DreamWorks, Reliance Finally Get Hitched

“This will allow us to move ahead quickly into production with our first group of films.”

Ending a year of drama, departures and dealmaking, DreamWorks’ marriage with India's Reliance Group has officially kicked off, with the two companies announcing on Monday the completion of the studio's funding.

 

An initial sum of $325 million, put together by J.P. Morgan, will be matched by Reliance. Including a loan from Disney as part of its newly-formed distribution deal with DreamWorks, the total value of the financing will be $825 million.

 

The money puts DreamWorks back in the production game. After taking its leave from Paramount months ago, the studio had, as of recently, yet to begin production on any films.

 

That changed in early August when DreamWorks announced that Steven Spielberg had signed on to direct "Harvey," a Fox co-production which will be the first film under the Disney deal.

 

“Our partnership with Stacey (Snider) and Steven is the cornerstone of our Hollywood strategy as we grow our film interests across the globe," Reliance CEO Anil Ambani said. "Given our faith in the business plan that they presented to us and despite the current economic climate, we were always confident that this day would come."

 

“This will allow us to move ahead quickly into production with our first group of films, said Snider and Spielberg in a joint statement.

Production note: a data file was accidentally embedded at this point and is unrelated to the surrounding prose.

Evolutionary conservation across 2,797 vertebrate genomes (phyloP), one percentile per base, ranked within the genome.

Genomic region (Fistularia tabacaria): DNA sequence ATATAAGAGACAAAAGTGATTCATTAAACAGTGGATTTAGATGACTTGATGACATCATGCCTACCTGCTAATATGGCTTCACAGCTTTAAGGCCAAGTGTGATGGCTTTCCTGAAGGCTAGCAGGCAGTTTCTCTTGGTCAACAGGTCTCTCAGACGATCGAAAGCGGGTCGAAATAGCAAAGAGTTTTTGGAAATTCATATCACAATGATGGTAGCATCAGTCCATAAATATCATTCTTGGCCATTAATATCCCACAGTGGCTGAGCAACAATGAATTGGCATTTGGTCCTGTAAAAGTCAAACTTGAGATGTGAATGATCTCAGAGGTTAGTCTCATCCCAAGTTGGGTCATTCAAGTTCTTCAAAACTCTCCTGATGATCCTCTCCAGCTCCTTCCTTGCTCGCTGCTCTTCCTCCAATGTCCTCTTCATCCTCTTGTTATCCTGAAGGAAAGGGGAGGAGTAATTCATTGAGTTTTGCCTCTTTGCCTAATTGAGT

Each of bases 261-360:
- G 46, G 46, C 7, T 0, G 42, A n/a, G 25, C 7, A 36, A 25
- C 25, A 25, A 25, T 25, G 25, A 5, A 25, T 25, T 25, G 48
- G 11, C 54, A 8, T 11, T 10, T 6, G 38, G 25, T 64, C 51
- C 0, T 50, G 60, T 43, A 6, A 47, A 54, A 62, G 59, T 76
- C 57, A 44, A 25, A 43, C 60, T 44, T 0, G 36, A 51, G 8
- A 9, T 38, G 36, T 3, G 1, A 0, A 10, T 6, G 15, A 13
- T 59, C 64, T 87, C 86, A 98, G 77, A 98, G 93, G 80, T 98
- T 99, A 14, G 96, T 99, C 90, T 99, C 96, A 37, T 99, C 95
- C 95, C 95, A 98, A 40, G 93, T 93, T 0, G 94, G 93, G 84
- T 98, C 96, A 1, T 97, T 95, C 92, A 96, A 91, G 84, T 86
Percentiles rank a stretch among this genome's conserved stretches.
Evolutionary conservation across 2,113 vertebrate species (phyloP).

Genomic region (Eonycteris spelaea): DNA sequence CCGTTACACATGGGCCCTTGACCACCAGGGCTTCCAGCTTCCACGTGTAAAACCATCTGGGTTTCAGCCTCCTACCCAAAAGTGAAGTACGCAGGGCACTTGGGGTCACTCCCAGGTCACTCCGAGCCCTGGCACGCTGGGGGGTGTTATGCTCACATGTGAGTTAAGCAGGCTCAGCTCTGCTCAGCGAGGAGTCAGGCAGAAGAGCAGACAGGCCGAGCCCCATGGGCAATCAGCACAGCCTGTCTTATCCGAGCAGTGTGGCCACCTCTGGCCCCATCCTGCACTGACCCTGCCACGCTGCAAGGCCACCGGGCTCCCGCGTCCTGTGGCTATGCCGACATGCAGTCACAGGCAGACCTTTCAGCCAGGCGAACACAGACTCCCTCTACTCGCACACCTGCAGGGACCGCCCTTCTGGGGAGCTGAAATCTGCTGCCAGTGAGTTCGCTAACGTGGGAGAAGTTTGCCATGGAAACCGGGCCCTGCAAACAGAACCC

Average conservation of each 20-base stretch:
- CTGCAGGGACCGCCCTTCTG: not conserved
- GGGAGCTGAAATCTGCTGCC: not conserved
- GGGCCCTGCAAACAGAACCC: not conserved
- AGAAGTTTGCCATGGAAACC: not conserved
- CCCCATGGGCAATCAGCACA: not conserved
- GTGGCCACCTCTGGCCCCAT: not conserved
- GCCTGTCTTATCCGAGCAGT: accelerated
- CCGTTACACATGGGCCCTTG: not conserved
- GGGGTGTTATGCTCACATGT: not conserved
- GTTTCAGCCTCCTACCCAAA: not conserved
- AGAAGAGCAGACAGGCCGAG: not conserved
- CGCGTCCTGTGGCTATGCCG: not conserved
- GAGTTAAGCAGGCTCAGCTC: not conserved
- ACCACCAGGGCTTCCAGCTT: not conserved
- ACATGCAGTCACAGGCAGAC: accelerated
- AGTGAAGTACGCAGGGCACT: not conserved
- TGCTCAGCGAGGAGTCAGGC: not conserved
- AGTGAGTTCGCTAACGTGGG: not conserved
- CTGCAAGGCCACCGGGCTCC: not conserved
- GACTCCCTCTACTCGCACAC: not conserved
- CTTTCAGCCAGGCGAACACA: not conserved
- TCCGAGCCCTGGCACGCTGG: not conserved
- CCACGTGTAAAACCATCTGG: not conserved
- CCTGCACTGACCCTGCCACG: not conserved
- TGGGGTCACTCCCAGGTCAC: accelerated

Indeed, the funding means DreamWorks could theoretically have three movies in full production by early 2010. In October, filming will begin on "Dinner With Schmucks," a Jay Roach-directed comedy starring Steve Carell and produced with Paramount and Spyglass.

 

The studio had always said it intends to eventually release about five to six movies annually.

 

Along with several films in development, DreamWorks in January acquired 17 movies that were launched while the company was at Paramount, including "Cowboys & Aliens"and "The 39 Clues."

 

Spielberg recently completed directing the 3-D “Tintin” for Paramount and Sony, due out in 2011.

 

The Reliance financing is truly a joint effort, with J.P. Morgan corralling lender participants, including Bank of America, City National Bank, Wells Fargo, Comerica, Union Bank of California, SunTrust, California Bank & Trust, and Israel Discount Bank.

 

DreamWorks’ deal with Disney, which was finalized in Feb., calls for six live-action films per year. In India, Reliance Big Entertainment will retain DreamWorks’ distribution rights.

 

Joining Snider and Spielberg on DreamWorks’ Board of Directors on behalf of the Reliance Group are Amitabh Jhunjhunwala, vice chairman, Reliance Capital, and J.P. Morgan’s Alan J. Levine. 

 

Aside from its entertainment holdings, which comprise Reliance Big Entertainment and Reliance Big Pictures, Reliance has interests in varied sectors ranging from communications (Reliance Communications), financial services (Reliance Capital), power generation, transmission and distribution (Reliance Energy), natural resources (Reliance Natural Resources), infrastructure and health care.

 

DreamWorks, according to a company spokesman, will be staying on the Universal lot.